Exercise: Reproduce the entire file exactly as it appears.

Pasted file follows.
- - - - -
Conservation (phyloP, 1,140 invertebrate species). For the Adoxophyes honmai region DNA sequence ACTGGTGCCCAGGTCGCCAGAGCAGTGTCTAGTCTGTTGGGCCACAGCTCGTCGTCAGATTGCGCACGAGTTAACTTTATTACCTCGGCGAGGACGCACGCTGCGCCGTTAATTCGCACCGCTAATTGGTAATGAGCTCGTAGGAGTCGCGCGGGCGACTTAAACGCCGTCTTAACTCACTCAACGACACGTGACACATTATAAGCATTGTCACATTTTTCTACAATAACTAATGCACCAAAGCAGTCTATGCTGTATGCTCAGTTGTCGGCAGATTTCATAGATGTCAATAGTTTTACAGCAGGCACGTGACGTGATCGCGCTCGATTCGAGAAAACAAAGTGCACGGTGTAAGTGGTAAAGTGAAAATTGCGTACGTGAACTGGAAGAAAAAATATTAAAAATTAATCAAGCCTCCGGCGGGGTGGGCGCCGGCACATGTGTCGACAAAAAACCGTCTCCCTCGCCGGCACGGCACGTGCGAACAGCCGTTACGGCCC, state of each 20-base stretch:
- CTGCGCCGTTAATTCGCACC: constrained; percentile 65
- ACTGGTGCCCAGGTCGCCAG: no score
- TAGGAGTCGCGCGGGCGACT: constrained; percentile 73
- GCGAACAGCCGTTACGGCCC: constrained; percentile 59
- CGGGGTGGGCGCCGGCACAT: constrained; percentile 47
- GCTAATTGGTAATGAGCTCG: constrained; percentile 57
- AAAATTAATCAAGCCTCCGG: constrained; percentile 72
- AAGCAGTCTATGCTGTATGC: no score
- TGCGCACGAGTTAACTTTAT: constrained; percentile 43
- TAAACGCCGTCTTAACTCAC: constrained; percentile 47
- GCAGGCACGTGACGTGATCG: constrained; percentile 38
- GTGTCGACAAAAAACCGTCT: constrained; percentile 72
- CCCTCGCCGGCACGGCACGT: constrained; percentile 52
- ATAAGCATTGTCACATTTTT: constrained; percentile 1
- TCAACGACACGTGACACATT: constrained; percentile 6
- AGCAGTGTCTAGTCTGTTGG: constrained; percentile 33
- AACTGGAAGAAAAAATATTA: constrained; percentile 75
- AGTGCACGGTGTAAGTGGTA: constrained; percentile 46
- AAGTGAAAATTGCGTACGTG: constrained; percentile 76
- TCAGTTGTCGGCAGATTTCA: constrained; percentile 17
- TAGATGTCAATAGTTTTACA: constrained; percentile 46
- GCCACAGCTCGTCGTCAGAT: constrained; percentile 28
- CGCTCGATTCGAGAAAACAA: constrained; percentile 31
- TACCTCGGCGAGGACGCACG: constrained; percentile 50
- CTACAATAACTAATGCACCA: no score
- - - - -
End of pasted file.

Conservation (phyloP, 1,140 invertebrate species). For the Adoxophyes honmai region DNA sequence ACTGGTGCCCAGGTCGCCAGAGCAGTGTCTAGTCTGTTGGGCCACAGCTCGTCGTCAGATTGCGCACGAGTTAACTTTATTACCTCGGCGAGGACGCACGCTGCGCCGTTAATTCGCACCGCTAATTGGTAATGAGCTCGTAGGAGTCGCGCGGGCGACTTAAACGCCGTCTTAACTCACTCAACGACACGTGACACATTATAAGCATTGTCACATTTTTCTACAATAACTAATGCACCAAAGCAGTCTATGCTGTATGCTCAGTTGTCGGCAGATTTCATAGATGTCAATAGTTTTACAGCAGGCACGTGACGTGATCGCGCTCGATTCGAGAAAACAAAGTGCACGGTGTAAGTGGTAAAGTGAAAATTGCGTACGTGAACTGGAAGAAAAAATATTAAAAATTAATCAAGCCTCCGGCGGGGTGGGCGCCGGCACATGTGTCGACAAAAAACCGTCTCCCTCGCCGGCACGGCACGTGCGAACAGCCGTTACGGCCC, state of each 20-base stretch:
- CTGCGCCGTTAATTCGCACC: constrained; percentile 65
- ACTGGTGCCCAGGTCGCCAG: no score
- TAGGAGTCGCGCGGGCGACT: constrained; percentile 73
- GCGAACAGCCGTTACGGCCC: constrained; percentile 59
- CGGGGTGGGCGCCGGCACAT: constrained; percentile 47
- GCTAATTGGTAATGAGCTCG: constrained; percentile 57
- AAAATTAATCAAGCCTCCGG: constrained; percentile 72
- AAGCAGTCTATGCTGTATGC: no score
- TGCGCACGAGTTAACTTTAT: constrained; percentile 43
- TAAACGCCGTCTTAACTCAC: constrained; percentile 47
- GCAGGCACGTGACGTGATCG: constrained; percentile 38
- GTGTCGACAAAAAACCGTCT: constrained; percentile 72
- CCCTCGCCGGCACGGCACGT: constrained; percentile 52
- ATAAGCATTGTCACATTTTT: constrained; percentile 1
- TCAACGACACGTGACACATT: constrained; percentile 6
- AGCAGTGTCTAGTCTGTTGG: constrained; percentile 33
- AACTGGAAGAAAAAATATTA: constrained; percentile 75
- AGTGCACGGTGTAAGTGGTA: constrained; percentile 46
- AAGTGAAAATTGCGTACGTG: constrained; percentile 76
- TCAGTTGTCGGCAGATTTCA: constrained; percentile 17
- TAGATGTCAATAGTTTTACA: constrained; percentile 46
- GCCACAGCTCGTCGTCAGAT: constrained; percentile 28
- CGCTCGATTCGAGAAAACAA: constrained; percentile 31
- TACCTCGGCGAGGACGCACG: constrained; percentile 50
- CTACAATAACTAATGCACCA: no score